Muqaddam explains that during the July war, the “Israelis” destroyed many of the civil defense centers. This made it impossible to carry out training of its members. There was cooperation with international institutions, including the International Red Cross, the Iranian Red Crescent and some European institutions, to achieve this goal. The staff was trained. Instructors were prepared in all specialties that include rescue and first aid. Training courses were conducted outside Lebanon.

Trump’s «Deal of the Century» Hasn’t a Hope of Bringing Peace

By Yehuda Shaul, The Guardian

Here in Jerusalem [al-Quds], we await publication of Donald Trump’s “deal of the century”, which is expected to be released in the coming weeks. The US president has promised it will bring an end to a century-long conflict between “Israelis” and our Palestinian neighbors.

But the Trump administration’s vision for peace looks doomed only to further entrench the occupation, as a recent remark from Jason Greenblatt, Trump’s Middle East peace envoy, demonstrated.

Greenblatt retweeted a picture posted by Uri Karzen, a leader in the “Israeli” settler community in the West Bank city of Hebron [a-Khalil]. The picture showed an Iftar celebration in Hebron [al-Khalil] attended by both “Israeli” settlers and a few Palestinians. “We are laying the groundwork for peace,” wrote Karzen. Greenblatt, in his retweet, commended the event: “Groundwork for peace indeed!” he wrote. “A wonderful example of what could be possible.”

As a former “Israeli” soldier who served in Hebron [al-Khalil], the largest Palestinian city in the West Bank, I can say first-hand that it is not a model of coexistence, but rather of segregation.

Hebron [al-Khalil] is home to about 230,000 Palestinians. But some 850 “Israeli” settlers live in the city’s heart. I served as one of 650 combat soldiers permanently stationed in the city in order to protect this small and insular group of settlers.

In 1994, Baruch Goldstein, from the adjacent “Israeli” settlement of Kiryat Arba, entered the Tomb of the Patriarchs in Hebron [al-Khalil] and opened fire on Palestinians during morning prayers, murdering 29 and injuring more than 100. Ostensibly to protect settlers from retaliation by Palestinians after the massacre, the army closed Shuhada Street, the city’s central road, as well as the vegetable, wholesale and meat markets. Closures intensified during the second intifada. In the years that followed, “Israeli” policies, including closures of main roads and markets, and settler and army violence made Palestinian life in the city unbearable, turning the once vibrant center into a ghost town.

It was against this backdrop in 2001-2003 that I found myself serving on the military patrol that accompanied engineers to weld shut the doors of Palestinian homes and shops on Shuhada Street, to close roads for Palestinian vehicular and pedestrian traffic, or turn them “sterile” in the parlance of the “Israel” Occupation Forces [IDF]. I can’t forget the graffiti I saw sprayed on some doors: “Arabs to the crematorium”, “Arabs out” or “Revenge” besides Stars of David.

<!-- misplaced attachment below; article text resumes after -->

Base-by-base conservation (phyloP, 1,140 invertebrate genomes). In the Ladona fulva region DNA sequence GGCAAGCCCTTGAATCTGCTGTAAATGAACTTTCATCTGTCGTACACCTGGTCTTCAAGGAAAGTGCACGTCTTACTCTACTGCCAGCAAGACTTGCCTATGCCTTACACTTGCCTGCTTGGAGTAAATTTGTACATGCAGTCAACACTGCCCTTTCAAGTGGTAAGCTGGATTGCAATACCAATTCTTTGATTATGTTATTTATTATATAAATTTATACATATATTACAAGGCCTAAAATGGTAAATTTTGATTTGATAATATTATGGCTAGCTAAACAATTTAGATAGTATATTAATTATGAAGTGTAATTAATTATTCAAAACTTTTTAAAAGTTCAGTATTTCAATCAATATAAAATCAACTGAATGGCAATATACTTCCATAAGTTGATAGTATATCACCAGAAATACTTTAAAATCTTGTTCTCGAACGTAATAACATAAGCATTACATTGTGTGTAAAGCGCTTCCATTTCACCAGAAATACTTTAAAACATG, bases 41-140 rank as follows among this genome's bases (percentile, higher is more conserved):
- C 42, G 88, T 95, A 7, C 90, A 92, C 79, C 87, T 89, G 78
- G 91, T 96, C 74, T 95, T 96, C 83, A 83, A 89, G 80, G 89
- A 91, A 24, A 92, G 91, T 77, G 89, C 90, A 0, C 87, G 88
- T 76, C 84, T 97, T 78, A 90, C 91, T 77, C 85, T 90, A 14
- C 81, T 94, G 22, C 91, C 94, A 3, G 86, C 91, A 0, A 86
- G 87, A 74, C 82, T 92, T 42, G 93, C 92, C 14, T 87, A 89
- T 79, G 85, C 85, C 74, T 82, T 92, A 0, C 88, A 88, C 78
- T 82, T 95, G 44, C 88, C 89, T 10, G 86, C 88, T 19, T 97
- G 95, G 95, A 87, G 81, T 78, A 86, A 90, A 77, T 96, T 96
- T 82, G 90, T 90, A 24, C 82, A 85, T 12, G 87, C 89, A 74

That racism manifested itself in regular violence: settlers attacked Palestinian pedestrians or neighbors, sometimes even sending their children to do the same. As a soldier, I had orders not to intervene. We were there to protect the settlers, I was told, not the Palestinians.

I was not only a bystander to these events. Around the clock, my unit went on missions whose goal we were explicitly told was “to make our presence felt” in order to “create a feeling among the Palestinian population of being pursued”. During these missions, we would enter random Palestinian homes in the middle of the night, waking up sleeping families for the sole purpose of intimidation, or search random shops during daytime hours. These patrols were perhaps the most routine part of my service in Hebron.

In the years since I finished my military service, none of this has changed. Through my work with Breaking the Silence, an organization of “Israeli” veterans I co-founded that works to bring about an end to the occupation, I know that soldiers who served after me continue to this day to make their presence “felt” in all sorts of ways.

Though Greenblatt uses a joint settler-Palestinian Iftar to claim that we are on our path towards peace, that is meaningless when Palestinians still cannot walk on major roads in their biggest West Bank city. Is this the future Greenblatt dreams of for us? Settler violence is still rampant. The more than 100 physical movement obstacles set up by the army inside the city make routine movement a daily ordeal for thousands. Two different legal systems continue to exist in Hebron [al-Khalil], as is true throughout the West Bank – one for Palestinians [military law] and one for settlers [civil law].